They therefore had little option other than return to the Vienna and so dowhat they should have done some time before, and discover just who else other than Alphon had stayed in the hotel that night, particularly in Room 24. Hence the name Ryan came in the frame.

If you wish to believe that the cartridges were planted, then that is your prerogative, but is I think now impossible to prove.

Obviously there is far more to these particular aspects of the story.

Graham
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  #27  
Old 10-23-2016, 09:44 AM
louisa louisa is offline
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There are too many coincidences regarding Alphon for my liking.

In one of his confessions Alphon explained how, after the murder, he had met Dixie France (in a seaside town - Southend? I'm going from memory now because it's been a while since I read my books on this case) - where they went to a Steak House, then Alphon pulled out the gun (which he had been given to him on a prior occasion in order to frighten Gregston but was ultimately used to kill him) and France was a bit shocked to see Alphon so openly waving the gun around, but he took it from him and they walked up the pier where France threw it in the sea.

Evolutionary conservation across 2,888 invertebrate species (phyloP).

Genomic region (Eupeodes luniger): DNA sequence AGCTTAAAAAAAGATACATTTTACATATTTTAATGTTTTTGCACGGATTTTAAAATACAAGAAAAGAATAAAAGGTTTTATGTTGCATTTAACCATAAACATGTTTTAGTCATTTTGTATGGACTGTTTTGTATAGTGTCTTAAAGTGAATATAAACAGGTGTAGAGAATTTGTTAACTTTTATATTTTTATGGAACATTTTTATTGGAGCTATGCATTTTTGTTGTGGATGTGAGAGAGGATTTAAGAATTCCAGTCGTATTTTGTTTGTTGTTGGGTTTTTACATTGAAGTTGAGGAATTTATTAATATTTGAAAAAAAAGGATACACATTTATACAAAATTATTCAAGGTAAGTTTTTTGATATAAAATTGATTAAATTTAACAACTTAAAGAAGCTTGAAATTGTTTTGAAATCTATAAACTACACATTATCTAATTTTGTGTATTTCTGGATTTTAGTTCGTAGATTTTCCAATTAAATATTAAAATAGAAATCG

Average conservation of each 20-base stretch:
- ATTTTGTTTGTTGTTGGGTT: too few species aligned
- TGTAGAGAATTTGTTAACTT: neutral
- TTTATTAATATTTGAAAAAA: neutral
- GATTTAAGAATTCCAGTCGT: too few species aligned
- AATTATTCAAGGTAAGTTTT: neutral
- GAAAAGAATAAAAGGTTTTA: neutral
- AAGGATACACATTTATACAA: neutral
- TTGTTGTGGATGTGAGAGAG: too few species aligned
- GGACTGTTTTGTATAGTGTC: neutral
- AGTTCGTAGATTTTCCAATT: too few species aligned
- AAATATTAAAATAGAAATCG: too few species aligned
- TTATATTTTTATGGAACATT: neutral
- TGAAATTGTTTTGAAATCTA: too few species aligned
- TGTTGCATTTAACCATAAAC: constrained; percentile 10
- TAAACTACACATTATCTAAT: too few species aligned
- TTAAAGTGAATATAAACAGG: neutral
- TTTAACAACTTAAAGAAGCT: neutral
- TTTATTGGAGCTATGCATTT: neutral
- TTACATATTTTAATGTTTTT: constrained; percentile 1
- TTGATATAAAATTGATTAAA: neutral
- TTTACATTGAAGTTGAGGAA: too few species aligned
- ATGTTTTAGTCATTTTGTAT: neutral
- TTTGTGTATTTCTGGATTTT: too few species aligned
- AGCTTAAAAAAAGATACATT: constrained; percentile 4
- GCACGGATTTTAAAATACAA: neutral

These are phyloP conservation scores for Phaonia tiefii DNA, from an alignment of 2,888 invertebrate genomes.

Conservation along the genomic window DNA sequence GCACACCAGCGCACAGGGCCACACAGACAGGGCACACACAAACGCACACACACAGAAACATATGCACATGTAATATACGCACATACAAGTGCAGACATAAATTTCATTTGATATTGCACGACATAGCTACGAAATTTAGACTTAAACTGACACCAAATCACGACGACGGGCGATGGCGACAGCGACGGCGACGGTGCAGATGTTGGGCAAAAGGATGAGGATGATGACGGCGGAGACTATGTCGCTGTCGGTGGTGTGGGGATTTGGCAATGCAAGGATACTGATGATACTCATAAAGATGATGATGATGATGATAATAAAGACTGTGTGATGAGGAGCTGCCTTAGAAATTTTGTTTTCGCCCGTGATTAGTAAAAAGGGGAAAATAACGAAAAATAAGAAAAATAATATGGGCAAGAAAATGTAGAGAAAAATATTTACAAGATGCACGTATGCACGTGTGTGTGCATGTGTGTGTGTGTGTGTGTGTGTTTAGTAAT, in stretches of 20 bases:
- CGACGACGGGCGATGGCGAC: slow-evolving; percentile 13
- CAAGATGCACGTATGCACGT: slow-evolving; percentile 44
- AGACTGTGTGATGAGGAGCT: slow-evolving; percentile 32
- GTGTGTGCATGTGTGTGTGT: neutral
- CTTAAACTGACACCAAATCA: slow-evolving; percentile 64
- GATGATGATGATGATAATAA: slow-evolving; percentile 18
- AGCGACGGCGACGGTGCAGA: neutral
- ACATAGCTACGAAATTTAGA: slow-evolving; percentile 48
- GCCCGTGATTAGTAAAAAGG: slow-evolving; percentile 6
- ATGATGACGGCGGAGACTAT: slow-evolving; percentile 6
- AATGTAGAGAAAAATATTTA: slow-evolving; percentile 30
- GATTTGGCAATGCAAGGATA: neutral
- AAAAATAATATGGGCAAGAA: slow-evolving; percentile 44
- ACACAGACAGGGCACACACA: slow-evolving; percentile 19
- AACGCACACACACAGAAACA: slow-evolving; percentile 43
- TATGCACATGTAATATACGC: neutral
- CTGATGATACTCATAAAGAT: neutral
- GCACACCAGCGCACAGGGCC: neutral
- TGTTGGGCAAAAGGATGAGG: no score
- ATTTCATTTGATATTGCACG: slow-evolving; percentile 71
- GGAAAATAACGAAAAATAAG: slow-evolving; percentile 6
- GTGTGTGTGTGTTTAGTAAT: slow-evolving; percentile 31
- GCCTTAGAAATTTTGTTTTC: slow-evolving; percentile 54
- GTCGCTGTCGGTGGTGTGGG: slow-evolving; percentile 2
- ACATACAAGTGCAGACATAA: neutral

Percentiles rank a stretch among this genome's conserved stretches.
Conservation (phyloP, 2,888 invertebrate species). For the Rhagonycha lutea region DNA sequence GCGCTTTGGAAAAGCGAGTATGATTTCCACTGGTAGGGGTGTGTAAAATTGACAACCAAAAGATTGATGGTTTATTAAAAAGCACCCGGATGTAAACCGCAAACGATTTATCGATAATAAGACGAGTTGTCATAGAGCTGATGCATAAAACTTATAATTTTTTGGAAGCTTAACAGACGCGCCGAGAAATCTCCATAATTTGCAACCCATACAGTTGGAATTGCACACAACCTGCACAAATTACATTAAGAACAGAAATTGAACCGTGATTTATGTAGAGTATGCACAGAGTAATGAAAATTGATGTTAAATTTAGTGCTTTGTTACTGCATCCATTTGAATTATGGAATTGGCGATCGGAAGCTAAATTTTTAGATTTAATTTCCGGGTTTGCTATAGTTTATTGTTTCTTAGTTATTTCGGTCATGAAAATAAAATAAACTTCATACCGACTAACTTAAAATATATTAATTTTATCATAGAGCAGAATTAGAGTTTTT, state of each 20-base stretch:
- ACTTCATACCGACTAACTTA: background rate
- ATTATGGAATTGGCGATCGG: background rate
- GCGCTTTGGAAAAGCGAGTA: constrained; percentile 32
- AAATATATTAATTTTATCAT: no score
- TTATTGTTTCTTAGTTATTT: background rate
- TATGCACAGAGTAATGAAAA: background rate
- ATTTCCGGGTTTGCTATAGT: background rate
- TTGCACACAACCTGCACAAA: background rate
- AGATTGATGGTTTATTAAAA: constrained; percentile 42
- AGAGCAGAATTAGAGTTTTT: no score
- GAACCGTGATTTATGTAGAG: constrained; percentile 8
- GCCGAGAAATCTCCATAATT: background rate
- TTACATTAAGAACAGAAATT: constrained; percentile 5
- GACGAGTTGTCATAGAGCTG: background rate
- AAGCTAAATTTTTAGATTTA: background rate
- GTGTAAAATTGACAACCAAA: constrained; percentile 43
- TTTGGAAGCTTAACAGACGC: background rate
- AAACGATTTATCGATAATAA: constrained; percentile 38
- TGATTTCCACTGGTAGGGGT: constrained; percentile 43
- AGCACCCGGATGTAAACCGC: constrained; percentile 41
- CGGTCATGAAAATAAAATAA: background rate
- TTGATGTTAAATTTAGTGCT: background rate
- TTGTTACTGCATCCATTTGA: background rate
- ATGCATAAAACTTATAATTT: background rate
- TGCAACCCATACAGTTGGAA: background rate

I remember when it read it that Alphon's account of that day sounded very plausible. So, for that matter, does most of his account of what happened in the hours leading up to the murder.
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  #28  
Old 10-23-2016, 11:42 AM
Graham Graham is offline
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There are too many coincidences regarding Alphon for my liking.

In one of his confessions Alphon explained how, after the murder, he had met Dixie France (in a seaside town - Southend? I'm going from memory now because it's been a while since I read my books on this case) - where they went to a Steak House, then Alphon pulled out the gun (which he had been given to him on a prior occasion in order to frighten Gregston but was ultimately used to kill him) and France was a bit shocked to see Alphon so openly waving the gun around, but he took it from him and they walked up the pier where France threw it in the sea.

I remember when it read it that Alphon's account of that day sounded very plausible. So, for that matter, does most of his account of what happened in the hours leading up to the murder.
Louisa, this is total nonsense, but if you really do believe it, then I for one will be genuinely interested in your source.